Partnership for patients hhs public private initiative
Partnership for Patients: Chronic DiseaseHHS Public-Private Initiative

By end of 2013:

  • Goal: 40% decrease in instances of hospital patients acquiring preventable conditions, including:

    • Central line-associated bloodstream infections

    • Catheter-associated urinary tract infections

    • Surgical site infections

    • Ventilator-associated pneumonia

    • Pressure ulcers

    • Adverse drug events

    • Venous thromboembolisms

    • Injuries from falls

    • Injuries from obstetrical adverse events

  • Goal: 20% decrease in preventable readmissions due to complications during a transition from one care setting to another

Funded by the Affordable Care Act

www.healthcare.gov/center/programs/partnership/index.html


On the cusp stop bsi part of hhs action plan
On The CUSP: Stop BSI Chronic DiseasePart of HHS Action Plan

  • As part of Action Plan, AHRQ funded $18 million national effort

  • Goal: Reduce CLABSI rates to < 1 per 1,000 central line days across all hospitals in project

  • Partnership with JHU Quality and Safety Group, Health Research and Educational Trust (AHA affiliate), and Michigan Hospital Assn.’s Keystone Center


Changing clinical practice on the cusp stop bsi project
Changing Clinical Practice Chronic DiseaseOn the CUSP: Stop BSI Project

  • To date, 45 state hospital associations and 1 other umbrella group have committed to leading project in their states

  • Groups have recruited more than 1,100 hospitals and 1,800 hospital teams to participate

  • Twenty-three states began project in 2009, 14 states and District of Columbia began during 2010, and 9 States and Puerto Rico began efforts in 2011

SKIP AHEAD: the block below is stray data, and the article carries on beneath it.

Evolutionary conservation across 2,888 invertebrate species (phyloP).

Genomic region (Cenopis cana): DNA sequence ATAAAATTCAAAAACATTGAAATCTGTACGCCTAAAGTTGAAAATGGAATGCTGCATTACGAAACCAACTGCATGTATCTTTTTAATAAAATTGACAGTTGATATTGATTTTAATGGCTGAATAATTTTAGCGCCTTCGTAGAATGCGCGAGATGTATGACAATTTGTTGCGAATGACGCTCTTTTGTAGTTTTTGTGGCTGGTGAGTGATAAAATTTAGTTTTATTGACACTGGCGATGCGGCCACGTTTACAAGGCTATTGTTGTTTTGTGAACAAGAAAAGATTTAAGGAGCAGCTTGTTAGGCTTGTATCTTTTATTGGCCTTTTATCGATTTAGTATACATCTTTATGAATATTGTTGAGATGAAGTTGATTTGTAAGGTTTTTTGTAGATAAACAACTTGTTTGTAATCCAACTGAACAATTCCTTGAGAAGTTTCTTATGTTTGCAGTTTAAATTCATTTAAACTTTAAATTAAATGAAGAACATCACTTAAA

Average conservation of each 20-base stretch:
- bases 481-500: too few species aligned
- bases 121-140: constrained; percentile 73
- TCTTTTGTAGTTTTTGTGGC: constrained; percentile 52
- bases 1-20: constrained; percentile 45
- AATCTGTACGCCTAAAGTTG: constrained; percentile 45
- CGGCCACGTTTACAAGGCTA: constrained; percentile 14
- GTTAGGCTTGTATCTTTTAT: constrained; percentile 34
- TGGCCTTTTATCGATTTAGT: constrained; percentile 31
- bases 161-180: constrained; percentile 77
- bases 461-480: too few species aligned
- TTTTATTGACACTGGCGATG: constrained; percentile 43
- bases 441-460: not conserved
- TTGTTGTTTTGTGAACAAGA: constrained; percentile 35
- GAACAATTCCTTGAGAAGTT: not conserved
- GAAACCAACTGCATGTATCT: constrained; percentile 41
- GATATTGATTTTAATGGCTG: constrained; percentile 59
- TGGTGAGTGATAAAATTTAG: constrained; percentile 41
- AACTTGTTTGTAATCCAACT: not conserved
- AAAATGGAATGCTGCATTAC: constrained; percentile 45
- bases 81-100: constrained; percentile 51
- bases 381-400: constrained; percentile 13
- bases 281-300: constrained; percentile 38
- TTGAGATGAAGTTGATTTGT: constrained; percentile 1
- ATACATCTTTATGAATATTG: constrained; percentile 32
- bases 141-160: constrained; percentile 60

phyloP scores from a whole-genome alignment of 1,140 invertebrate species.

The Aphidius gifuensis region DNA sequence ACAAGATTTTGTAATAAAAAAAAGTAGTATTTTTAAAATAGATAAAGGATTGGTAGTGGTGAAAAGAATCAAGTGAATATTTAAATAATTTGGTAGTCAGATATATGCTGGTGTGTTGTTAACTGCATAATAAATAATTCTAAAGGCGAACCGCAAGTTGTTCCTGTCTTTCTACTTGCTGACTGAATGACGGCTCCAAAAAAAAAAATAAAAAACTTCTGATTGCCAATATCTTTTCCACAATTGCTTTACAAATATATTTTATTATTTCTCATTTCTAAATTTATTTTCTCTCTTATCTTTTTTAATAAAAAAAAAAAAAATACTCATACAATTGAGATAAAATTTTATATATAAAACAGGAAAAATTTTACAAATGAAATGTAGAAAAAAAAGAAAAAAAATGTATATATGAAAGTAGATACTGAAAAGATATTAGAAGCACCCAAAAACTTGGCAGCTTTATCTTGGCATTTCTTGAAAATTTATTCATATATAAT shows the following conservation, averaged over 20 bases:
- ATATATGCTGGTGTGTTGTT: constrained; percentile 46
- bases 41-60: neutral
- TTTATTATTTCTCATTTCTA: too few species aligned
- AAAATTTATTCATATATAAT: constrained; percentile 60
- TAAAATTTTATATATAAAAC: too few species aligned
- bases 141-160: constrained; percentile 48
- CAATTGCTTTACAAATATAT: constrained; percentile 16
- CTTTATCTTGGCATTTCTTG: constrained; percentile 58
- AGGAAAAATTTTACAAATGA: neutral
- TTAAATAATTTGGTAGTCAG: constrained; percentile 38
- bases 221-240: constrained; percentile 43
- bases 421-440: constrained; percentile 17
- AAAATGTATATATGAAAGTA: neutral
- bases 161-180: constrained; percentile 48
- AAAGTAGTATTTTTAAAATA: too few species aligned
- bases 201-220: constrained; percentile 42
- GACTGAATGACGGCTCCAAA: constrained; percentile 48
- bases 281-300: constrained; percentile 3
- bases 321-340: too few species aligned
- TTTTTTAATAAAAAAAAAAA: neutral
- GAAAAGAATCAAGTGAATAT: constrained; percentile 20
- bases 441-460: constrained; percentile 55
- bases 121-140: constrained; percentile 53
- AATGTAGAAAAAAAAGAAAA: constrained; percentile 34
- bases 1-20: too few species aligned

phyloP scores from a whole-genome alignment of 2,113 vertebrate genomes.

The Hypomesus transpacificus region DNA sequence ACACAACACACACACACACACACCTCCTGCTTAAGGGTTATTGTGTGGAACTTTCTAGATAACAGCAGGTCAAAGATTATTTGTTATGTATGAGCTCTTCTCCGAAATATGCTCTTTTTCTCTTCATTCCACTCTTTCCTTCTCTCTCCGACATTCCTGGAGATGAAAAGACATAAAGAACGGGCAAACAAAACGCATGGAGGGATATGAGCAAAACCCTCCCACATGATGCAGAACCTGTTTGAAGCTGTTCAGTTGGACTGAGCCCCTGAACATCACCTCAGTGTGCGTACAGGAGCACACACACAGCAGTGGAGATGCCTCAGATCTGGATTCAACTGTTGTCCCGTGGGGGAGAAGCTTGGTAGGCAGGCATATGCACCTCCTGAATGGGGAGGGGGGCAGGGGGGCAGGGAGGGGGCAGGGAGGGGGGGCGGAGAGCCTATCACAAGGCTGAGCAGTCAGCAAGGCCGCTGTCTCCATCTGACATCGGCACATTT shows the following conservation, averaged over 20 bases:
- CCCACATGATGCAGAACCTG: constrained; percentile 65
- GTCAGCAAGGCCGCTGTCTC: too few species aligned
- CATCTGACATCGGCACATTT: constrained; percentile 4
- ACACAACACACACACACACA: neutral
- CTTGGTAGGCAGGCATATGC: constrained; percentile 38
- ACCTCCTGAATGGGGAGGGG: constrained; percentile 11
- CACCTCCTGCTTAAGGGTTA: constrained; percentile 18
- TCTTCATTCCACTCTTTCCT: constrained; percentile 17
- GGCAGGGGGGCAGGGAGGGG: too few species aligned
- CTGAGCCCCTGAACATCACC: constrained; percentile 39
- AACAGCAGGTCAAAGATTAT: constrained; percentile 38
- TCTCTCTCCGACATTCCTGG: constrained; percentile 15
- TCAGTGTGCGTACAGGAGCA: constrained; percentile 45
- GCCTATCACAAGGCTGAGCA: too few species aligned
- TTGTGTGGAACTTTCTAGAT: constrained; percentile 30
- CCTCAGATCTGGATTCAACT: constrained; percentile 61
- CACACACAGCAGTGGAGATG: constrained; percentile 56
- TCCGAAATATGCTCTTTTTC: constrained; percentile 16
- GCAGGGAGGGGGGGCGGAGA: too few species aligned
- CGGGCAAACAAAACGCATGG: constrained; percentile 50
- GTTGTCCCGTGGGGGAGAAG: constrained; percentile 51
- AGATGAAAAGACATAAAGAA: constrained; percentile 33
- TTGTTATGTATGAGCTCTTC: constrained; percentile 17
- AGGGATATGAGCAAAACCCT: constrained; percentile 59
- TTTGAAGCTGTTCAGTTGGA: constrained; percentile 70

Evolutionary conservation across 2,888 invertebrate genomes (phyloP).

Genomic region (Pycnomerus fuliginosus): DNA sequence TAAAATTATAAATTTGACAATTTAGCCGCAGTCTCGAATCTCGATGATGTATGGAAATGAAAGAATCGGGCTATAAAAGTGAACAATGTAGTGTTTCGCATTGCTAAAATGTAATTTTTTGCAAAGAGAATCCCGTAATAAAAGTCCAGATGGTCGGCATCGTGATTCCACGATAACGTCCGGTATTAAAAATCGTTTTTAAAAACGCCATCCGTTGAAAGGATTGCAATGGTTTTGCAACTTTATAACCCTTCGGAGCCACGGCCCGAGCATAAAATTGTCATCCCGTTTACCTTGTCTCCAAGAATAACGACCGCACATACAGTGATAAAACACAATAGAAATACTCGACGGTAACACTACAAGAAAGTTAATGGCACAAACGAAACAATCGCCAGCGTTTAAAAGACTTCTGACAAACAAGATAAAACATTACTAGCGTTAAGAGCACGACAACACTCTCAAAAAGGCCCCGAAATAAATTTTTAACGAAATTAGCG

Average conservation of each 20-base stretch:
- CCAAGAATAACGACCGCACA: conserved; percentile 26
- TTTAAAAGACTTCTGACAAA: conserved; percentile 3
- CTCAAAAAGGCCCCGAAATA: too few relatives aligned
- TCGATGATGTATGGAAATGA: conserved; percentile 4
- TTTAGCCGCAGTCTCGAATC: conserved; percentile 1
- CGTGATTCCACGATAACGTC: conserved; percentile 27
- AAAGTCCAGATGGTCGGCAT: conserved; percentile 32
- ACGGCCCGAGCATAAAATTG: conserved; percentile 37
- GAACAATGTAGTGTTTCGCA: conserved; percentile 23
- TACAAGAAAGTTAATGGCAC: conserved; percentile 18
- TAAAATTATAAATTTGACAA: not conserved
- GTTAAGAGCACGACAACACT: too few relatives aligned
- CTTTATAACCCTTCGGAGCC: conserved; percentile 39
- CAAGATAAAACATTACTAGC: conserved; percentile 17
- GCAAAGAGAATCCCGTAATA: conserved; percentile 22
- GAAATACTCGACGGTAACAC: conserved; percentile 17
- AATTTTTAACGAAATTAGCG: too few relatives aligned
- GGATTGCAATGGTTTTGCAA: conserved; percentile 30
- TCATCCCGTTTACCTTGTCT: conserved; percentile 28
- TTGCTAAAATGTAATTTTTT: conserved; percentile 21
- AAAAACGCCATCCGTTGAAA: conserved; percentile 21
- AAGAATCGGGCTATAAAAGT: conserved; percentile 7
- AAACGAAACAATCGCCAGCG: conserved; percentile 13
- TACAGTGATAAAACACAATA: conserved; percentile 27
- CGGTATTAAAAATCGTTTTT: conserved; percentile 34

Changing clinical practice o n the cusp stop bsi project
Changing Clinical Practice Chronic DiseaseOn the CUSP: Stop BSI Project

  • Among hospital units that began the protocol in 2009 and 2010, CLABSI rates have decreased by an average of 41% (from 1.94 to 1.18 infections per 1,000 central line days)*

  • Improvement occurred in the 10 to 12 months following introduction of the protocol

  • Hospitals that reported zero CLABSI rates increased from 29% at baseline to 68% at 1 year following intervention

*Eliminating CLABSI: A National Patient Safety Imperative: National On the CUSP: Stop BSI Project Report, September 2011


New resource for care coordination measures
New Resource for Care Coordination Measures Chronic Disease

  • Identifies more than 60 measures for assessing care coordination

  • Includes perspectives of patients and caregivers, health care professionals and health system managers

  • Also useful as a tool for locating gaps in existing measures that can be addressed in future work

www.ahrq.gov/qual/careatlas


Ahrq health it strategic goals
AHRQ Health IT Strategic Goals Chronic Disease

  • Improved health care decision-making

  • Support patient-centered care


Ahrq health it research funding

AHRQ Health IT Investment: $300 Million Chronic Disease

AHRQ Health ITResearch Funding

  • Long-term agency priority

  • AHRQ has invested more than $300 million in contracts and grants

  • More than 200 communities, hospitals, providers, and health care systems in 48 states


Innovation in an era of reform implications for research3
Innovation in an Era of Reform: Chronic DiseaseImplications for Research

AHRQ Overview

The Quality and Disparities Conundrum

Projects to Improve Quality

The Right Treatment for the Right Person at the Right Time

Recent Legislation

21st Century Health Care


Patient focused care the challenge of many options
Patient-Focused Care: Chronic DiseaseThe Challenge of Many Options


The only questions that matter
The Only Questions That Matter Chronic Disease

Is this treatment right?

Is this treatment right for me?


Patient centered outcomes research
Patient-Centered Chronic DiseaseOutcomes Research